It starts with a hard look at your diet. There is no way that anyone can out-supplement a crappy diet. If you are working with a professional, they will take a careful, functional-medicine history looking for the medications that deplete key nutrients; get basic bloodwork that can shed light on imbalances; and closely examine the hair, skin and nails for nutrient insufficiency.

There are new tests that can shed light on personalization. One of these is a nutritional genomic test for skin health. This identifies the genetic variants that affect a host of skin-related processes, including the assimilation of vitamins and minerals; the rate at which collagen is broken down in the body; and glycation, the binding of sugar to collagen, making it more brittle and contributing to wrinkles. Then there are more advanced blood, urine, saliva and stool tests that can provide a snapshot of hormones, the microbiome and the metabolites that are produced in the body. Increasingly, these tests are going direct to the consumer, but I highly advocate having a well-trained professional help with the interpretation.


How does gut and skin microbiome testing relate to skin health?

The three to four pounds of bacteria in our gut produce more than 30 neurotransmitters, key vitamins and short-chain fatty acids. The gut communicates with the skin via these chemical messengers, but also through the nervous system, most notably through the vagus nerve, which sends signals to the brain. Ideally, we want to live in harmony with the good bacteria in the gut and support healthy communication.

There are less helpful bacteria in our gut, as well. These bacteria can proliferate and crowd out the good bugs. This is known as dysbiosis. Increasingly we are seeing specific changes in gut microbiome composition associated with conditions such as atopic dermatitis, psoriasis, acne and rosacea. Changes in diet, including the removal of offending agents, as well as the addition of nutrients that repair the skin barrier and probiotics, can help restore this balance. I think we are in an infant stage with our understanding of the skin microbiome. This will change.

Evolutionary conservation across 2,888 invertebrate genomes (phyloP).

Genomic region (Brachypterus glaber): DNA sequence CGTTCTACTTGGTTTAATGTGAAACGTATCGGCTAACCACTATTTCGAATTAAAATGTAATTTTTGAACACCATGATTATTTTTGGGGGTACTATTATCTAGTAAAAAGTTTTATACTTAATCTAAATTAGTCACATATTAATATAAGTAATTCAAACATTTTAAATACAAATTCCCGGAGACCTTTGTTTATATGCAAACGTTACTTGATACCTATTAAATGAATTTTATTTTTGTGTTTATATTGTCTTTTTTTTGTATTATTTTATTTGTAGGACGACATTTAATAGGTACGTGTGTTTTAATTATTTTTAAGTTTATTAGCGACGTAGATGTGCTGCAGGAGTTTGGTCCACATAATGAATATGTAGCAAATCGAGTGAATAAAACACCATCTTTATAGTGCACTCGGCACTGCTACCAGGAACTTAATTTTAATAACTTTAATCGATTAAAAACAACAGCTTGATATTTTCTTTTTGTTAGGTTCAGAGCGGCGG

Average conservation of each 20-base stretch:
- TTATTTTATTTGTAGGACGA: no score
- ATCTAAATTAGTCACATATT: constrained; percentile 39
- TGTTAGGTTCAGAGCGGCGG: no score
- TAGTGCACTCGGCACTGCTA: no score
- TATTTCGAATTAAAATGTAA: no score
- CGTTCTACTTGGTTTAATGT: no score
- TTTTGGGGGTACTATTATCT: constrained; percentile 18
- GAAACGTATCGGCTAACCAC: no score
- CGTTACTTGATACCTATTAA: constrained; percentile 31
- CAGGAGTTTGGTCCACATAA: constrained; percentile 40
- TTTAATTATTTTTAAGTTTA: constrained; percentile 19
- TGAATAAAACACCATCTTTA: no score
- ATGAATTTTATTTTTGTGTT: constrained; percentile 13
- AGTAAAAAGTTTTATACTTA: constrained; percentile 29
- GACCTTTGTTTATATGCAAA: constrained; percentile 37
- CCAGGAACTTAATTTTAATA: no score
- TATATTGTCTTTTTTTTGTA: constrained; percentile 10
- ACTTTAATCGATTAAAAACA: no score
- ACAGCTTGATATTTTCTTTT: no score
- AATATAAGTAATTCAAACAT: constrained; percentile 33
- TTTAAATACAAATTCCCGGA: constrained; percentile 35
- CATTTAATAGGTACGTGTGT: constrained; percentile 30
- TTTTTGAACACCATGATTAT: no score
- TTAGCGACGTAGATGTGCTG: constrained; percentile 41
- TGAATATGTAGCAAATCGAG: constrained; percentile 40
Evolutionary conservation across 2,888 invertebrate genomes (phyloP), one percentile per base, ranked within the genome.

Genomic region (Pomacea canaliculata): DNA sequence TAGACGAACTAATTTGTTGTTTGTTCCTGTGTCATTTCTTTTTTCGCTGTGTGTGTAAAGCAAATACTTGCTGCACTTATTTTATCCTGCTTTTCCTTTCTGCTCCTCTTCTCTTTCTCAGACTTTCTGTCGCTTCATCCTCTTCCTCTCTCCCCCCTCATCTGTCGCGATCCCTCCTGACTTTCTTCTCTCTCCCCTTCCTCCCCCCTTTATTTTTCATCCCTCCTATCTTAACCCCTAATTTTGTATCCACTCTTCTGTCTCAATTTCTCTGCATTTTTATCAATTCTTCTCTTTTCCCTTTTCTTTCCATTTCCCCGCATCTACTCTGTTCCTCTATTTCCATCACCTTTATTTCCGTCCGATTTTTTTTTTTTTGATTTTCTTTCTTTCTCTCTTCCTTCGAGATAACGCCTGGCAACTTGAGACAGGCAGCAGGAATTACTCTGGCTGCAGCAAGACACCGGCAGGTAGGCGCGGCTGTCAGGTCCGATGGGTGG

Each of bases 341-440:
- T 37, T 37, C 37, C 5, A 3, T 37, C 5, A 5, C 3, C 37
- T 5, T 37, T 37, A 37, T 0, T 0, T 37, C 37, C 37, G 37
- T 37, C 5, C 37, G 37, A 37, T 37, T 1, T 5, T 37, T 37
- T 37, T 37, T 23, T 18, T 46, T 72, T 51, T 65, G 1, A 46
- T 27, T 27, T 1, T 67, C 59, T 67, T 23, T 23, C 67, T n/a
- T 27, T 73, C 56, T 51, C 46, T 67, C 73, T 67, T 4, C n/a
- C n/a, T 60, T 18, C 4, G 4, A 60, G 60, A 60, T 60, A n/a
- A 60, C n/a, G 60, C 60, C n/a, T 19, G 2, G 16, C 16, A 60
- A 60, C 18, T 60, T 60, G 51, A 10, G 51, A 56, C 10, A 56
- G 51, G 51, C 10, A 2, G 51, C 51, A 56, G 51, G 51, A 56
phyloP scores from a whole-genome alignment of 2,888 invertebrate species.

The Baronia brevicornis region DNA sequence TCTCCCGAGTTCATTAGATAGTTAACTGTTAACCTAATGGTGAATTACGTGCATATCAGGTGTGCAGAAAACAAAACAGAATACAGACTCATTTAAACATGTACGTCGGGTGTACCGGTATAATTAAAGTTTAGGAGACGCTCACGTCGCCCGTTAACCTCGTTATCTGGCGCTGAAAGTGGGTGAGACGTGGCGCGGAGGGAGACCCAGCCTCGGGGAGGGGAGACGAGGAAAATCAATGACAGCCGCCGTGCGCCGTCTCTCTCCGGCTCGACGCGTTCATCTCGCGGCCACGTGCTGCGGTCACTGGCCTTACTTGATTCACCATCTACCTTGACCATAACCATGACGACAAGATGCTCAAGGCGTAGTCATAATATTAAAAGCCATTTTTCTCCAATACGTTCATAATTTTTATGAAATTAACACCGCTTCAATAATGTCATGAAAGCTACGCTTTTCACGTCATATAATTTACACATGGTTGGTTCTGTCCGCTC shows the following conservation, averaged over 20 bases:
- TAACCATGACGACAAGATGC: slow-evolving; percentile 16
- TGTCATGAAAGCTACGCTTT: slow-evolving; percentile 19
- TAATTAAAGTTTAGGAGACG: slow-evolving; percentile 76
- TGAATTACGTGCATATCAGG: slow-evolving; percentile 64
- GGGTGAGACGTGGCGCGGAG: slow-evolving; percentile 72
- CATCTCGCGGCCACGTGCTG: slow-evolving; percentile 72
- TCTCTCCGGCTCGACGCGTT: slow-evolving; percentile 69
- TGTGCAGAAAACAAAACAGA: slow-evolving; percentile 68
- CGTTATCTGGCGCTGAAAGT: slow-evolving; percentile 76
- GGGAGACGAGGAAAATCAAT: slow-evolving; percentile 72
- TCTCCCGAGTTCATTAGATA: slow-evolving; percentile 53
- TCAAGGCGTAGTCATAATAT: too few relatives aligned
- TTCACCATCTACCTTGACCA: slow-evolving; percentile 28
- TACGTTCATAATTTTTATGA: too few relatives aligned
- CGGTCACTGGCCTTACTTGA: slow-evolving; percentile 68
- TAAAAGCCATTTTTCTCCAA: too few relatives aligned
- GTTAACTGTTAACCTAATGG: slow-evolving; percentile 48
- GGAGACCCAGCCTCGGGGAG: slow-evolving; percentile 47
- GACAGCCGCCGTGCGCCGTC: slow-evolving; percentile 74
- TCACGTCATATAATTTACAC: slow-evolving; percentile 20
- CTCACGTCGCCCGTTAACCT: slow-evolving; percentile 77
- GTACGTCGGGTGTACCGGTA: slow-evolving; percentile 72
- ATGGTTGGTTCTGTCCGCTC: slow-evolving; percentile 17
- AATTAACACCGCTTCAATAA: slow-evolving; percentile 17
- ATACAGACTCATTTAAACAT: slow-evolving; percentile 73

What is a healthcare synergist?

Synergy is the ability to construct a large whole from disparate parts. Today, traditional health care is a series of silos. You go to the orthopedist for knee pain, the gastroenterologist for gut issues, the cardiologist for problems of the heart and blood vessels; rarely do people see a clinician who has a whole-person approach and looks across the different silos. Optimal health is a process of synergy. It’s not just one thing: one supplement, one type of exercise, one perfect food. It is the process of making small changes that synergistically create large benefits, benefits that often don’t accrue with a reductionist framework. This is how I’ve always viewed health care. Today there is a growing movement of integrative and functional medicine that is reshaping this paradigm.


Sandra Yeyati is national editor of Natural Awakenings. 

This article appears in July 2024 issue of Natural Awakenings.